Nigeria’s healthcare sector remains poorly developed and access to quality healthcare services remains an issue for most citizens. Although enabling policies exist, there is a gap in operationalizing these policies as a result of weak Governance practices (in the absence of well-functioning health information systems to generate relevant data to aid decision making) and low levels of government spending within the sector (consistently lower than the 15% of the total national budget and less than the commitment made at the Abuja Declaration of 2001). The knock-on effect of these operational gaps is a healthcare system that is strained across many fronts with key health indicators lagging behind global standards and sub-Saharan averages. For instance, Health Care Worker (HCW) density is inadequate – the number of hospital beds to patients is low at 0.9 beds to 1000 patients compared to the global standard of 3 beds to 1000 patients.  Similarly, the ratio of physicians to patients (0.4:1000) and nurses to patients (1.5:1000) is currently lower than the WHO recommended standards.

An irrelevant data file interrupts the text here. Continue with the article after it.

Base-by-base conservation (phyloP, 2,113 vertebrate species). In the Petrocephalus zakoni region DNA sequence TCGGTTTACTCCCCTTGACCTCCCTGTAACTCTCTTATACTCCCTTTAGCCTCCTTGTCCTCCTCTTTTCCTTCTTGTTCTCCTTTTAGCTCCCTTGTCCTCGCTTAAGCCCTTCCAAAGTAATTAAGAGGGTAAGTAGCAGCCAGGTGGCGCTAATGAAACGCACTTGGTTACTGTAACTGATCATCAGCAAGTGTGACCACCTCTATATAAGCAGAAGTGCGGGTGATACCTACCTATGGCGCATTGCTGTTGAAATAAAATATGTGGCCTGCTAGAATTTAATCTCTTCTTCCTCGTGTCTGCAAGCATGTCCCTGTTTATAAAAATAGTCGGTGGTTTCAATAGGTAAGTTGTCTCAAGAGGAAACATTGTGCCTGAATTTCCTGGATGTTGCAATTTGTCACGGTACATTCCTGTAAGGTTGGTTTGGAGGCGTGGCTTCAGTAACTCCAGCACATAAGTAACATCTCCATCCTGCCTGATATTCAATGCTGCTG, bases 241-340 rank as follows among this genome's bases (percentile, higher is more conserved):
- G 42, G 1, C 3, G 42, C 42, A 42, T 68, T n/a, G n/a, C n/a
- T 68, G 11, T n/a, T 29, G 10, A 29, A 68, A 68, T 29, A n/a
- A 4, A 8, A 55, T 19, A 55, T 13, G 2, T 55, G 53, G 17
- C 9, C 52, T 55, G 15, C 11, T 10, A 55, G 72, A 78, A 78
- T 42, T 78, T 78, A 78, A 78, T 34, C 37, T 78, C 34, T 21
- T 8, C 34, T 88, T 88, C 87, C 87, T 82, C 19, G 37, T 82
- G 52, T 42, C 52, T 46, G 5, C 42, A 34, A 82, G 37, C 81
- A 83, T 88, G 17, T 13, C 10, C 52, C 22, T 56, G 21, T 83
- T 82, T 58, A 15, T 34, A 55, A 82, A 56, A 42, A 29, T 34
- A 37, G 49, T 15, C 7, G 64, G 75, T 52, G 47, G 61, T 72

Healthcare in Nigeria has been financed through four major sources: government appropriation, out of pocket payments, health insurance schemes (HMOs, NHIS etc.), and donor funding. Government and health insurance schemes account for less than 20% of healthcare funding while out of pocket payments is c.71%. This financing mix leaves many Nigerians without access to healthcare services due to the low health insurance coverage, the exclusion of most rural communities by commercial HMOs and the low average income levels of the Nigerian population. Currently, only 3% of Nigerians have health insurance and men make up 56% while women account for about 43% of those covered. With this situation, most Nigerians are forced to pay out of pocket further driving households into poverty. This automatically precludes some households and vulnerable populations from accessing healthcare services as needed.